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Posted 11/2/2017

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By Holly Kuzmitski

VICKSBURG, Miss. (Oct. 24, 2017) Edward “Lamar” Jenkins, director of public works at the U.S. Army Engineer Research and Development Center in Vicksburg, Mississippi, was recently deployed to coordinate debris removal efforts in the wake of Hurricane Harvey. Less than one week after Harvey’s landfall on the Texas coast, Jenkins arrived in Austin to assist the Federal Emergency Management Agency with the debris removal effort, spending about a month in the area.

“I am a subject matter expert for the debris removal cadre assigned to the Mississippi Valley Division and U.S. Army Corps of Engineers headquarters,” Jenkins said. “When an event hits, I deploy within six hours to wherever FEMA needs me. I’ve been to the furthest reaches of the U.S., including Alaska, in this capacity.”

Jenkins said that his position is to coordinate technical assistance requirements for FEMA. “These requirements come in the form of mission assignments.”  

“In support of the Hurricane Harvey clean-up effort, a Corps debris team from Sacramento and the management cell from Vicksburg District were deployed,” he said. “There were 30 to 35 personnel in Austin for debris removal during my assignment.”  

“I was initially tasked with the direct federal assistance mission, which is debris removal from beginning to end, but when Hurricanes Irma and Maria formed, I was then responsible for coordinating the technical assistance mission for Hurricane Harvey in Texas. We had three teams with anywhere from six to 12 members each that were located in the Houston area, in the southern area around Corpus Christi and in the Beaumont area.”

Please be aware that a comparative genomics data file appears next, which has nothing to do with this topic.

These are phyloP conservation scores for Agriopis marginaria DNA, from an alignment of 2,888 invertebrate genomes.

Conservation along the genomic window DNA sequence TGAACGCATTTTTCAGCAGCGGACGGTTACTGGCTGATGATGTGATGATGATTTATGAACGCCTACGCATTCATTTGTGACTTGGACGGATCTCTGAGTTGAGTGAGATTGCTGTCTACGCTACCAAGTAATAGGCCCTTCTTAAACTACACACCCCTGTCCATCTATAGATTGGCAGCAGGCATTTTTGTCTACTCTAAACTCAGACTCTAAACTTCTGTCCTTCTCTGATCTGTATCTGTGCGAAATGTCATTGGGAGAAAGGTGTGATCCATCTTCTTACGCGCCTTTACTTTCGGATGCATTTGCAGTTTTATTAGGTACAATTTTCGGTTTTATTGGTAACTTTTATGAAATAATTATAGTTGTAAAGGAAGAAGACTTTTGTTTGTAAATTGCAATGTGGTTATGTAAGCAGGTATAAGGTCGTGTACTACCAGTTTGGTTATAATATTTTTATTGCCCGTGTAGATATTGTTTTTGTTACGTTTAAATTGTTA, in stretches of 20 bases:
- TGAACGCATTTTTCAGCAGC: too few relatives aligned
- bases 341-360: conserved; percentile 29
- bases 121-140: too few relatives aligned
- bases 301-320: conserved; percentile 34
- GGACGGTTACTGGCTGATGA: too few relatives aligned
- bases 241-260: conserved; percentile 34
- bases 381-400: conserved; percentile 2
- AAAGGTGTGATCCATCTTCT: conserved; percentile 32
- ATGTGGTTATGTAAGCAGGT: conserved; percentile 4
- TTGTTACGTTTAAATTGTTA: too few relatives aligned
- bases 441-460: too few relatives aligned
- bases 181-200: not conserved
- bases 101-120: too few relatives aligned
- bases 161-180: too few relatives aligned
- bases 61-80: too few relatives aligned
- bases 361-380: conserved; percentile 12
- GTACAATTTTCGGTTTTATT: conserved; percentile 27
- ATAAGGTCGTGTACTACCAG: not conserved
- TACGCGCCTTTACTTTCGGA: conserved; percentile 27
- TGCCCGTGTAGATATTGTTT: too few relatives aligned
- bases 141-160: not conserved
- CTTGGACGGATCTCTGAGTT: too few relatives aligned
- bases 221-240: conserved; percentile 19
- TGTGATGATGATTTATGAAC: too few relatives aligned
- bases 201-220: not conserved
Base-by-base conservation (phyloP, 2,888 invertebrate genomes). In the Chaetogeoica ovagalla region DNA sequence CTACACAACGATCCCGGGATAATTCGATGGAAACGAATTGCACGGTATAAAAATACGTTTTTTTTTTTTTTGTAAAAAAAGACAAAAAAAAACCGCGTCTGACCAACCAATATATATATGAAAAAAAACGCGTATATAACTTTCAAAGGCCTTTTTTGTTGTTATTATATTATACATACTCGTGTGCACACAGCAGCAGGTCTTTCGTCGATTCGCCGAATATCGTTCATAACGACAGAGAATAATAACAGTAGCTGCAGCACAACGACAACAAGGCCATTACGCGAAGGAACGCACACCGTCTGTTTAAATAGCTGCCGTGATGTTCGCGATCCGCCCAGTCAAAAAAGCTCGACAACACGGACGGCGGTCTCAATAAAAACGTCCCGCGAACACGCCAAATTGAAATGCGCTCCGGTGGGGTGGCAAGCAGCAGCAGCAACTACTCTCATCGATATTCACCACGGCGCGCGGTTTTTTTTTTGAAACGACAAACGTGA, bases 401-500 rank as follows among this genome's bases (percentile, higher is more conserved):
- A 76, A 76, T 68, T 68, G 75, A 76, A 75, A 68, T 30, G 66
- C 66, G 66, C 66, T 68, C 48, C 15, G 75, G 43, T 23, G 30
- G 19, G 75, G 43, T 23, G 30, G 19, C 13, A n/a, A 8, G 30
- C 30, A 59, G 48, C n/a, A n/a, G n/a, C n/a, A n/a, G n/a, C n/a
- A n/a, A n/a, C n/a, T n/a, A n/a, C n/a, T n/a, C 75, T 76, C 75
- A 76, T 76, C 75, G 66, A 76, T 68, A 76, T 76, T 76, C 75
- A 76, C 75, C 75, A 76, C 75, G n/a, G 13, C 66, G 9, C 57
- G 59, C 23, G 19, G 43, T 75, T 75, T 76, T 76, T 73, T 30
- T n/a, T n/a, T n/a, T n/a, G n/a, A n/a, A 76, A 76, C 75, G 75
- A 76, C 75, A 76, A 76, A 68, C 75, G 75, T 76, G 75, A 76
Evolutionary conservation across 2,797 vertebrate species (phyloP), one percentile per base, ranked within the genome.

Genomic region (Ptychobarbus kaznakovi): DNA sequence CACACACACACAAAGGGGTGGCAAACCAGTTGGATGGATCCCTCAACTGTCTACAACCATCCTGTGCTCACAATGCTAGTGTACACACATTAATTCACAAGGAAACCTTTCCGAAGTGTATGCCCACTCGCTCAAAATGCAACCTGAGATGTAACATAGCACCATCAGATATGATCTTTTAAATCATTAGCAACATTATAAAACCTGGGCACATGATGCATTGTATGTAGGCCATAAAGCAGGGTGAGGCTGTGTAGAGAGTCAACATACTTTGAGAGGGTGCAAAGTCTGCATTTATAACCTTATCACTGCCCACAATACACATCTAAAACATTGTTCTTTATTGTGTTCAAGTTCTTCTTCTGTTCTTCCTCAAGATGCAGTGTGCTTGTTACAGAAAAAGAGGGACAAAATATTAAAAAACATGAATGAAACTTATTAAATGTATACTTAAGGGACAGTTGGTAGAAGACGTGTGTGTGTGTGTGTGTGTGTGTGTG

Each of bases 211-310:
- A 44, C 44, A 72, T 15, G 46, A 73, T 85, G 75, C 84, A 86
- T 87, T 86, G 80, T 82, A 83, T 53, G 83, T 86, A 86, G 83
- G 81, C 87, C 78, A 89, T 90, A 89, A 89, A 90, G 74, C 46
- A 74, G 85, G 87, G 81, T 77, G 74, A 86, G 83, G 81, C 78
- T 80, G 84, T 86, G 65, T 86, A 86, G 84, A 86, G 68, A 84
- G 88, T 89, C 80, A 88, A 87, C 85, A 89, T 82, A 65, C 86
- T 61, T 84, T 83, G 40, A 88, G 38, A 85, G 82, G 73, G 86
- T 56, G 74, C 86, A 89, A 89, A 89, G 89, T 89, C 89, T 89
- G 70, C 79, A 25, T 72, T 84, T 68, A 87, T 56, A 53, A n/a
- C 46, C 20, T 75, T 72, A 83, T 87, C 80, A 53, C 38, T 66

Jenkins said that both the debris removal and the monitoring of the debris removal efforts were contracted out by the local counties and cities. “Our purpose was to provide technical assistance to the applicants in the form of training or assisting in estimating the quantity of debris in their areas. “We were also providing daily reports to FEMA on our observations in the field concerning all aspects of debris removal.” 

“Estimating the amount of debris removal required was essential in order for the local government bodies to get reimbursed by FEMA for their debris removal costs.”  

“FEMA estimated 30,000,000 cubic yards of debris were generated by the event, based on the number of households affected. Most of the debris was from the flooding, although there was wind-damage debris where Hurricane Harvey came onshore in the southern areas of the state.” There were approximately 39 counties in the declared area.

Jenkins said that the management skills and the construction and contracting background that he has developed during his tenure with the Corps and that he continues to develop at ERDC were essential for this assignment. “We had oversight from Corpus Christi to Beaumont, Texas. I pulled it all together and put the right people in the right places — as an ERDC manager having personnel in different parts of the country, such as Hanover, New Hampshire, and Champaign, Illinois, I try to keep my managerial skills sharp for situations like this.”

Jenkins said that he felt the effort was very worthwhile. “I consider our contribution successful in the sense that the two most important phases in a debris removal operation are getting it started and getting it completed,” he said. “We were able to play an important role in getting this one started.”

According to the Corps Headquarters website, under the National Response Framework, the Corps is designated as the primary agency for Emergency Support Function #3 – Public Works and Engineering.

Disaster Response emergency operations ERDC Jenkins USACE